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What is a Minimum Viable Product?

A Minimum Viable Product (MVP) is a product development strategy where a product with only the essential features needed to solve a specific problem for its users is created. It is a prototype version of the final product that is developed with minimum resources and efforts. The MVP allows companies to validate their assumptions about the market, test the product, and get feedback from customers with minimum cost and time investment.

How are Minimum Viable Products used?

MVPs are used as a product development strategy in software development, mobile app development, and other technology-based fields. MVPs are used to test the product concept, identify the minimum set of features that customers need, and test the market viability of the product before investing in a full-blown product development process. MVPs help companies reduce their development costs and time to market, and help validate their product assumptions.

Benefits of a Minimum Viable Product

The benefits of an MVP include:

  • Reduced Development Costs: MVPs are developed with only the essential features, which helps reduce development costs.
  • Time to Market: MVPs can be developed and launched quickly, which helps companies get their products to market faster.
  • Customer Feedback: MVPs allow companies to get feedback from customers early in the development process, which helps validate the product concept and identify the essential features that customers need.
  • Risk Reduction: MVPs help reduce the risk of failure by testing the market viability of the product before investing in a full-blown product development process.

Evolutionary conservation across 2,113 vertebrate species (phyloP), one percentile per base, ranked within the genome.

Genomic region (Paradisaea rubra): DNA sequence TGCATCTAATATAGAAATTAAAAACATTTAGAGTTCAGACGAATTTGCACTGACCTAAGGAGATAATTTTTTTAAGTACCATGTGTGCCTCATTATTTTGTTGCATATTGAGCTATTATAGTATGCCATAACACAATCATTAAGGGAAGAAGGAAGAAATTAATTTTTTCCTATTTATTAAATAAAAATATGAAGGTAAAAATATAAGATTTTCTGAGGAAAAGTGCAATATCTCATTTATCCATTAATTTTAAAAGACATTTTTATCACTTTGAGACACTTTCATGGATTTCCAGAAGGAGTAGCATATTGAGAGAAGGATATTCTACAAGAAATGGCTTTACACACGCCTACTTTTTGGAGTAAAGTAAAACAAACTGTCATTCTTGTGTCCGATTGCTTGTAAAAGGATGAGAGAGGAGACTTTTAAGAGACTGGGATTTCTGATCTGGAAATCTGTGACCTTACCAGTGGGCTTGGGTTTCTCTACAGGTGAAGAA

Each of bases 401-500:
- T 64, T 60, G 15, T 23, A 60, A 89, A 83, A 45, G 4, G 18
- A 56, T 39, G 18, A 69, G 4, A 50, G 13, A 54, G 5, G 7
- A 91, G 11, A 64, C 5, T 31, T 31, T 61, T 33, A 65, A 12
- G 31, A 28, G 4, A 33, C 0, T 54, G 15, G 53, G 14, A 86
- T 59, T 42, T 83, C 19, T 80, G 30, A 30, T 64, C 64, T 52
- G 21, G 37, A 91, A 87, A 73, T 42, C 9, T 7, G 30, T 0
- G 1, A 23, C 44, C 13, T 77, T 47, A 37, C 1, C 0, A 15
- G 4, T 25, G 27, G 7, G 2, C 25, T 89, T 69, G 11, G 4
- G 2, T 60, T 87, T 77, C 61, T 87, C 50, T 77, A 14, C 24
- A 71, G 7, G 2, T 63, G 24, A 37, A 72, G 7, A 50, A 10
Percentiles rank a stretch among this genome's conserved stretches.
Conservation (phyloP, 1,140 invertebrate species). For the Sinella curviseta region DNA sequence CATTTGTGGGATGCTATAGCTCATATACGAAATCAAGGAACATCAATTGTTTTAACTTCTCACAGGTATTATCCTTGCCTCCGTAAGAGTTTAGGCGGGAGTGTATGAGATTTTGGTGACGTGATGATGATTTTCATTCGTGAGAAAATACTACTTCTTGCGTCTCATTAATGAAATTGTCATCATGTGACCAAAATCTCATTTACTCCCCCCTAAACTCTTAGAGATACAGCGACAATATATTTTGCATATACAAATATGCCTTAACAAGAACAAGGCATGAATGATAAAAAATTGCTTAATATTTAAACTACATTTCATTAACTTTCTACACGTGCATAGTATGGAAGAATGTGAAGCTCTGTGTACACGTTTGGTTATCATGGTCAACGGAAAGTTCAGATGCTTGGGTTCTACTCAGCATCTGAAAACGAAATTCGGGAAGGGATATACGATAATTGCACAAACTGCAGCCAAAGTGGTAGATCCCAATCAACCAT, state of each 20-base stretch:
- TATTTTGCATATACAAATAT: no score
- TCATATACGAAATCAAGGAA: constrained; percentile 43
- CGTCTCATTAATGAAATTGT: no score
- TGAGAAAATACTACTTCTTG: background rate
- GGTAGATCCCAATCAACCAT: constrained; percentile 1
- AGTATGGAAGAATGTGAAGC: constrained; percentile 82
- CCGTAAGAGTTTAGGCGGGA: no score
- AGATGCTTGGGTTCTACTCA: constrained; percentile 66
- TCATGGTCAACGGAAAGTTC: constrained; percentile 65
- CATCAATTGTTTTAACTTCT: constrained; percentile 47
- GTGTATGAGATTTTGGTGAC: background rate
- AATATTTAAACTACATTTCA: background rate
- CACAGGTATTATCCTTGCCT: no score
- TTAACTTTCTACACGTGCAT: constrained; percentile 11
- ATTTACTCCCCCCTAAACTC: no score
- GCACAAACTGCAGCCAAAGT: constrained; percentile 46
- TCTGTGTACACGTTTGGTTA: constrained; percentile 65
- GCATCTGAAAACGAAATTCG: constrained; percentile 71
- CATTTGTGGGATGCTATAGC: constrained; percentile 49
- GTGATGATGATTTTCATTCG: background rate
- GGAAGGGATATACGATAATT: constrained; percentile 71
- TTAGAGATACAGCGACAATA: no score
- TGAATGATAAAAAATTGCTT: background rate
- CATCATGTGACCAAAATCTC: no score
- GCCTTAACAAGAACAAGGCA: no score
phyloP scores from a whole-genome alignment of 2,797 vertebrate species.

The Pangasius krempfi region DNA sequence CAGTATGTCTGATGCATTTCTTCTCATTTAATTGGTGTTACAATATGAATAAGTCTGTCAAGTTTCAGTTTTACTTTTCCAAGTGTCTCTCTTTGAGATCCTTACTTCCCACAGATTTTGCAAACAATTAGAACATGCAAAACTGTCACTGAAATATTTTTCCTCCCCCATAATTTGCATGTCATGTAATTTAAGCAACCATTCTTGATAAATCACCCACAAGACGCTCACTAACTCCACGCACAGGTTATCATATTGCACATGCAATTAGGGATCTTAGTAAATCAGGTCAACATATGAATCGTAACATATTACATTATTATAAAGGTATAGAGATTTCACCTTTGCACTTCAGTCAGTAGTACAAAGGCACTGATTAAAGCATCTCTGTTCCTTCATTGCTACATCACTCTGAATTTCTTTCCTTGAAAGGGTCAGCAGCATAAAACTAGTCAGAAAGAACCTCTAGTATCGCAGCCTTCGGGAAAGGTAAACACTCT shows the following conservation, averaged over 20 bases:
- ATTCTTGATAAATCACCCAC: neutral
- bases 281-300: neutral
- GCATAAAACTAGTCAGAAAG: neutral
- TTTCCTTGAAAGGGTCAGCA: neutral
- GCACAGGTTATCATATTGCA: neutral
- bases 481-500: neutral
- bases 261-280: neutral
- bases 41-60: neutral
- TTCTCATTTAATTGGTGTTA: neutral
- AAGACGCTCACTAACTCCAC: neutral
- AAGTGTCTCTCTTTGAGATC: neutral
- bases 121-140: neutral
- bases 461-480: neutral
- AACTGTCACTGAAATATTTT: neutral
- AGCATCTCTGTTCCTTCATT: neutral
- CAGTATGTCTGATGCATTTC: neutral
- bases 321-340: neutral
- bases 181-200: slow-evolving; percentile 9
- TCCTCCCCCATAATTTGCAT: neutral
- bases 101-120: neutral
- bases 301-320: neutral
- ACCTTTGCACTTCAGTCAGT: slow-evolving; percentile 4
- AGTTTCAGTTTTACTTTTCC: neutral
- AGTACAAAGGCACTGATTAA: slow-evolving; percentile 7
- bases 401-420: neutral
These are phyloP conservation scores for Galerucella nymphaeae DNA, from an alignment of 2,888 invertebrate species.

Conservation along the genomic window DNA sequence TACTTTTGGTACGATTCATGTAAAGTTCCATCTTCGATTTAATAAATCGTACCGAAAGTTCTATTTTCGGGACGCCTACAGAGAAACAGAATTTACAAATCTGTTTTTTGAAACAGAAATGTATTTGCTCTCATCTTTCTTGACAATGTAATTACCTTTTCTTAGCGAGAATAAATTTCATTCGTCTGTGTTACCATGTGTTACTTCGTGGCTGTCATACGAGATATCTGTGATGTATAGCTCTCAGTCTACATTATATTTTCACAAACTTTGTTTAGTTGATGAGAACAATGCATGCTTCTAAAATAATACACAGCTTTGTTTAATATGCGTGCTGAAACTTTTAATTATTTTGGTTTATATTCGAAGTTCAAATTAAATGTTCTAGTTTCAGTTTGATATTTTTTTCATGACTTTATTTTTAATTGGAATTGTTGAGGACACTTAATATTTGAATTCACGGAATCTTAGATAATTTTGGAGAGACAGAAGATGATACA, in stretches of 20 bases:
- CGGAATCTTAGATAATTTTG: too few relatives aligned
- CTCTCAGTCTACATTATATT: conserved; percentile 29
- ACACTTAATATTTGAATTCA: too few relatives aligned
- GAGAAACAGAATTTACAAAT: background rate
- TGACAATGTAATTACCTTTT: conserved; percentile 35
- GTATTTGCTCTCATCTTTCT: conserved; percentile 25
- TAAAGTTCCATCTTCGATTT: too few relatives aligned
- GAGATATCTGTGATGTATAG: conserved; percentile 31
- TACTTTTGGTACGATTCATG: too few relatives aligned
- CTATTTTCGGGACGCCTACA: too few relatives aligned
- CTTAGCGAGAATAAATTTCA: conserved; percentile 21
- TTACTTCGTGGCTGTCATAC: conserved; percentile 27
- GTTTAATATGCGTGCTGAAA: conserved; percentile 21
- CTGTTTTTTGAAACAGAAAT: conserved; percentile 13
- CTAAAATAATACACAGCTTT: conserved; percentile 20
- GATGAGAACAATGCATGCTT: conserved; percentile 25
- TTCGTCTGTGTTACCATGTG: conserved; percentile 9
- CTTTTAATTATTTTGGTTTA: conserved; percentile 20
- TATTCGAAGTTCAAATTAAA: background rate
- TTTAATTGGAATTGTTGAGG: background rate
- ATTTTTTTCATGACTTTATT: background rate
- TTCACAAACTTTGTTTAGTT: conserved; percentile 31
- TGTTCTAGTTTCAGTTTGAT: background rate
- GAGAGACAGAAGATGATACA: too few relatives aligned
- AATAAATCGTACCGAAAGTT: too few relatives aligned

What is Included in a Minimum Viable Product?

The minimum set of features that are required to solve the user's problem are included in an MVP. These features may include basic functionalities, user interface, and user experience design. The MVP may not include all the features that the final product will have, but it should include enough features to provide value to the users.

5 Steps to Creating a Minimum Viable Product


Figure Out Who Your Audience is and What Problem You’re Solving for Them

An easy way to figure this out is ask yourself the questions: why do I need this product? Why does it help me?


Conduct a Competitive Analysis

Entrepreneurs are frequently blinded by how unique and revolutionary they believe their idea is and they neglect to research other similar products that already exist. Do yourself a favor and do some quick research. Try to find existing products that would solve the same problem you’re attempting to solve. This will save you a lot of work in the long run.


Create the User Flow

Now it’s time to step into the shoes of your users. How would they find your product? Then, how would they use it to achieve their objective and resolve their original issue? Walk the journey your customers will take.


Brainstorm Necessary Features and Prioritize Them

An easy way to do this is draw out your user flow as a line on top and write a title for each section. For example: discover product, search through product, buy product, etc. Then, list out all the features necessary in order to complete each of those user flow steps.


Listen to Customer Feedback and Iterate

When building an MVP, it is essential to incorporate your users feedback into your building process. The reason you are building this product is to serve your users, so hear them out and tailor new features or updates to their needs. Constantly be listening and iterating.

Frequently Asked Questions About Minimum Viable Products

Is an MVP only used for software products?

No, MVPs can be used for any product development process, not just software products. Any product that has a minimum set of features that can be developed quickly and tested in the market can have an MVP.

Can an MVP be a physical product?

Yes, an MVP can be a physical product. The minimum set of features required to solve the user's problem can be included in a physical product prototype.

Can an MVP be used for enterprise-level products?

Yes, MVPs can be used for enterprise-level products. Large enterprises can use MVPs to test new products, features, or services before investing in a full-blown product development process.

Is an MVP the same as a prototype?

An MVP is a type of prototype. The main difference between an MVP and other types of prototypes is that an MVP includes only the essential features needed to solve a specific problem for its users, while other types of prototypes may include additional features that are not essential for solving the user's problem.

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